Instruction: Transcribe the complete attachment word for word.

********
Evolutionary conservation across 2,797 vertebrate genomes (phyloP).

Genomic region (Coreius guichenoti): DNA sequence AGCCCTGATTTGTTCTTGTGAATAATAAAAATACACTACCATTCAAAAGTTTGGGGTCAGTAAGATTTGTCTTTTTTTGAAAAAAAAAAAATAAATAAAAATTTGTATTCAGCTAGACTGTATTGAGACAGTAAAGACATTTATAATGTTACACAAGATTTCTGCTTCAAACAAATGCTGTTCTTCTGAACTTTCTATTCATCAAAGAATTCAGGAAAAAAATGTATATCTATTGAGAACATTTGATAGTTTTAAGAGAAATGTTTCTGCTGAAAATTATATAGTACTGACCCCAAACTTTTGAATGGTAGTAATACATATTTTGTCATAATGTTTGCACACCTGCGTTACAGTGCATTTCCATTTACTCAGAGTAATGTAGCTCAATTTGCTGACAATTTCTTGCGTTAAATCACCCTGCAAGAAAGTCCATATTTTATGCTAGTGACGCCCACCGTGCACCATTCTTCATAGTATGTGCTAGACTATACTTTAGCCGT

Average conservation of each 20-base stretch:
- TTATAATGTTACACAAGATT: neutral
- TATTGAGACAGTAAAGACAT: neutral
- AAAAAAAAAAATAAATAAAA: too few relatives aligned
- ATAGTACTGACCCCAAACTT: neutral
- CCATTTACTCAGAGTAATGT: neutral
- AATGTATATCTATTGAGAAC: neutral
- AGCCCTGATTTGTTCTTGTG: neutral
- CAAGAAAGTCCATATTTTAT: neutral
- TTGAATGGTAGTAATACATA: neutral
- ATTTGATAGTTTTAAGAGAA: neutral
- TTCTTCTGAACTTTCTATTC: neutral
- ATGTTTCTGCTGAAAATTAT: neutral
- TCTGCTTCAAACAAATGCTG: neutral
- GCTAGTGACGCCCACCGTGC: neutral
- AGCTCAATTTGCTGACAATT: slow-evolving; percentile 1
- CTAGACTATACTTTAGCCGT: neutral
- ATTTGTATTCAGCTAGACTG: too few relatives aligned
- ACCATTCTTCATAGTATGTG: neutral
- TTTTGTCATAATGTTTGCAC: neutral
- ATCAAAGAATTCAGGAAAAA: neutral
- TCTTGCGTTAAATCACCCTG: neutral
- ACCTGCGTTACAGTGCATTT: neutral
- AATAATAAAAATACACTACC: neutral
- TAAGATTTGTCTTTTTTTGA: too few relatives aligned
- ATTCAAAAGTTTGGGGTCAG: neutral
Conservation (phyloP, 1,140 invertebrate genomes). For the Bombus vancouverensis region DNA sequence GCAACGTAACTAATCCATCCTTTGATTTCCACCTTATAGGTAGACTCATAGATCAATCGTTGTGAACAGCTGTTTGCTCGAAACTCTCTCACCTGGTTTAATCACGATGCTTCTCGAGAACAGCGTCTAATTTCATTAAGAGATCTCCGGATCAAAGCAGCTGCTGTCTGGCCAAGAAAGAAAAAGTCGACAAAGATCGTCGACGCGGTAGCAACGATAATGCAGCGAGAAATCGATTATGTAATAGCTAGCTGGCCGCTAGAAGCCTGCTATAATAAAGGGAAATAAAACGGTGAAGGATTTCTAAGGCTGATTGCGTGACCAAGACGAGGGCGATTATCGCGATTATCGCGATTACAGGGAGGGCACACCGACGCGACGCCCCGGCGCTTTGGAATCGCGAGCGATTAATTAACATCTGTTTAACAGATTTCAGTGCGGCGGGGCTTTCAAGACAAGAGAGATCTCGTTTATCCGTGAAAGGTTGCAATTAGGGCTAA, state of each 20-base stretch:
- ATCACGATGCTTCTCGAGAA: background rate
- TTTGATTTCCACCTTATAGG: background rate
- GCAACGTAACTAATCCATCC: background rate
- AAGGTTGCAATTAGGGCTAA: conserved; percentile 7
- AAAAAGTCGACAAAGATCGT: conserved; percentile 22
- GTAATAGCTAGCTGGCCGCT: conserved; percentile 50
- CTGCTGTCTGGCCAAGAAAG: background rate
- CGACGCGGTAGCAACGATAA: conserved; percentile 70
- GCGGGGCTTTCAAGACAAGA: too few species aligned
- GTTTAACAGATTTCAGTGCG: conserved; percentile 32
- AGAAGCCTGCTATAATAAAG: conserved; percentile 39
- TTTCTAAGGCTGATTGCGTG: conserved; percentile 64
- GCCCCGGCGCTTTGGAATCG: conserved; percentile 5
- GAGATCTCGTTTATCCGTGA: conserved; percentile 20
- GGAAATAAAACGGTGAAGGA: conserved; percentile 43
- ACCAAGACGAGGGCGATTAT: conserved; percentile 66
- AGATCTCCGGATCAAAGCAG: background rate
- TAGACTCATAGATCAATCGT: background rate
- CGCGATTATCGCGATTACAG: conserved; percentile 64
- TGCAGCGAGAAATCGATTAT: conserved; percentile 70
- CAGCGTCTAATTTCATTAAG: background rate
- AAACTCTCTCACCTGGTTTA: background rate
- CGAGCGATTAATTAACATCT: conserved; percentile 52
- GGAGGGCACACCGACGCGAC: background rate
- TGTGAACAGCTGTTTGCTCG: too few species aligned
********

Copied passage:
Evolutionary conservation across 2,797 vertebrate genomes (phyloP).

Genomic region (Coreius guichenoti): DNA sequence AGCCCTGATTTGTTCTTGTGAATAATAAAAATACACTACCATTCAAAAGTTTGGGGTCAGTAAGATTTGTCTTTTTTTGAAAAAAAAAAAATAAATAAAAATTTGTATTCAGCTAGACTGTATTGAGACAGTAAAGACATTTATAATGTTACACAAGATTTCTGCTTCAAACAAATGCTGTTCTTCTGAACTTTCTATTCATCAAAGAATTCAGGAAAAAAATGTATATCTATTGAGAACATTTGATAGTTTTAAGAGAAATGTTTCTGCTGAAAATTATATAGTACTGACCCCAAACTTTTGAATGGTAGTAATACATATTTTGTCATAATGTTTGCACACCTGCGTTACAGTGCATTTCCATTTACTCAGAGTAATGTAGCTCAATTTGCTGACAATTTCTTGCGTTAAATCACCCTGCAAGAAAGTCCATATTTTATGCTAGTGACGCCCACCGTGCACCATTCTTCATAGTATGTGCTAGACTATACTTTAGCCGT

Average conservation of each 20-base stretch:
- TTATAATGTTACACAAGATT: neutral
- TATTGAGACAGTAAAGACAT: neutral
- AAAAAAAAAAATAAATAAAA: too few relatives aligned
- ATAGTACTGACCCCAAACTT: neutral
- CCATTTACTCAGAGTAATGT: neutral
- AATGTATATCTATTGAGAAC: neutral
- AGCCCTGATTTGTTCTTGTG: neutral
- CAAGAAAGTCCATATTTTAT: neutral
- TTGAATGGTAGTAATACATA: neutral
- ATTTGATAGTTTTAAGAGAA: neutral
- TTCTTCTGAACTTTCTATTC: neutral
- ATGTTTCTGCTGAAAATTAT: neutral
- TCTGCTTCAAACAAATGCTG: neutral
- GCTAGTGACGCCCACCGTGC: neutral
- AGCTCAATTTGCTGACAATT: slow-evolving; percentile 1
- CTAGACTATACTTTAGCCGT: neutral
- ATTTGTATTCAGCTAGACTG: too few relatives aligned
- ACCATTCTTCATAGTATGTG: neutral
- TTTTGTCATAATGTTTGCAC: neutral
- ATCAAAGAATTCAGGAAAAA: neutral
- TCTTGCGTTAAATCACCCTG: neutral
- ACCTGCGTTACAGTGCATTT: neutral
- AATAATAAAAATACACTACC: neutral
- TAAGATTTGTCTTTTTTTGA: too few relatives aligned
- ATTCAAAAGTTTGGGGTCAG: neutral
Conservation (phyloP, 1,140 invertebrate genomes). For the Bombus vancouverensis region DNA sequence GCAACGTAACTAATCCATCCTTTGATTTCCACCTTATAGGTAGACTCATAGATCAATCGTTGTGAACAGCTGTTTGCTCGAAACTCTCTCACCTGGTTTAATCACGATGCTTCTCGAGAACAGCGTCTAATTTCATTAAGAGATCTCCGGATCAAAGCAGCTGCTGTCTGGCCAAGAAAGAAAAAGTCGACAAAGATCGTCGACGCGGTAGCAACGATAATGCAGCGAGAAATCGATTATGTAATAGCTAGCTGGCCGCTAGAAGCCTGCTATAATAAAGGGAAATAAAACGGTGAAGGATTTCTAAGGCTGATTGCGTGACCAAGACGAGGGCGATTATCGCGATTATCGCGATTACAGGGAGGGCACACCGACGCGACGCCCCGGCGCTTTGGAATCGCGAGCGATTAATTAACATCTGTTTAACAGATTTCAGTGCGGCGGGGCTTTCAAGACAAGAGAGATCTCGTTTATCCGTGAAAGGTTGCAATTAGGGCTAA, state of each 20-base stretch:
- ATCACGATGCTTCTCGAGAA: background rate
- TTTGATTTCCACCTTATAGG: background rate
- GCAACGTAACTAATCCATCC: background rate
- AAGGTTGCAATTAGGGCTAA: conserved; percentile 7
- AAAAAGTCGACAAAGATCGT: conserved; percentile 22
- GTAATAGCTAGCTGGCCGCT: conserved; percentile 50
- CTGCTGTCTGGCCAAGAAAG: background rate
- CGACGCGGTAGCAACGATAA: conserved; percentile 70
- GCGGGGCTTTCAAGACAAGA: too few species aligned
- GTTTAACAGATTTCAGTGCG: conserved; percentile 32
- AGAAGCCTGCTATAATAAAG: conserved; percentile 39
- TTTCTAAGGCTGATTGCGTG: conserved; percentile 64
- GCCCCGGCGCTTTGGAATCG: conserved; percentile 5
- GAGATCTCGTTTATCCGTGA: conserved; percentile 20
- GGAAATAAAACGGTGAAGGA: conserved; percentile 43
- ACCAAGACGAGGGCGATTAT: conserved; percentile 66
- AGATCTCCGGATCAAAGCAG: background rate
- TAGACTCATAGATCAATCGT: background rate
- CGCGATTATCGCGATTACAG: conserved; percentile 64
- TGCAGCGAGAAATCGATTAT: conserved; percentile 70
- CAGCGTCTAATTTCATTAAG: background rate
- AAACTCTCTCACCTGGTTTA: background rate
- CGAGCGATTAATTAACATCT: conserved; percentile 52
- GGAGGGCACACCGACGCGAC: background rate
- TGTGAACAGCTGTTTGCTCG: too few species aligned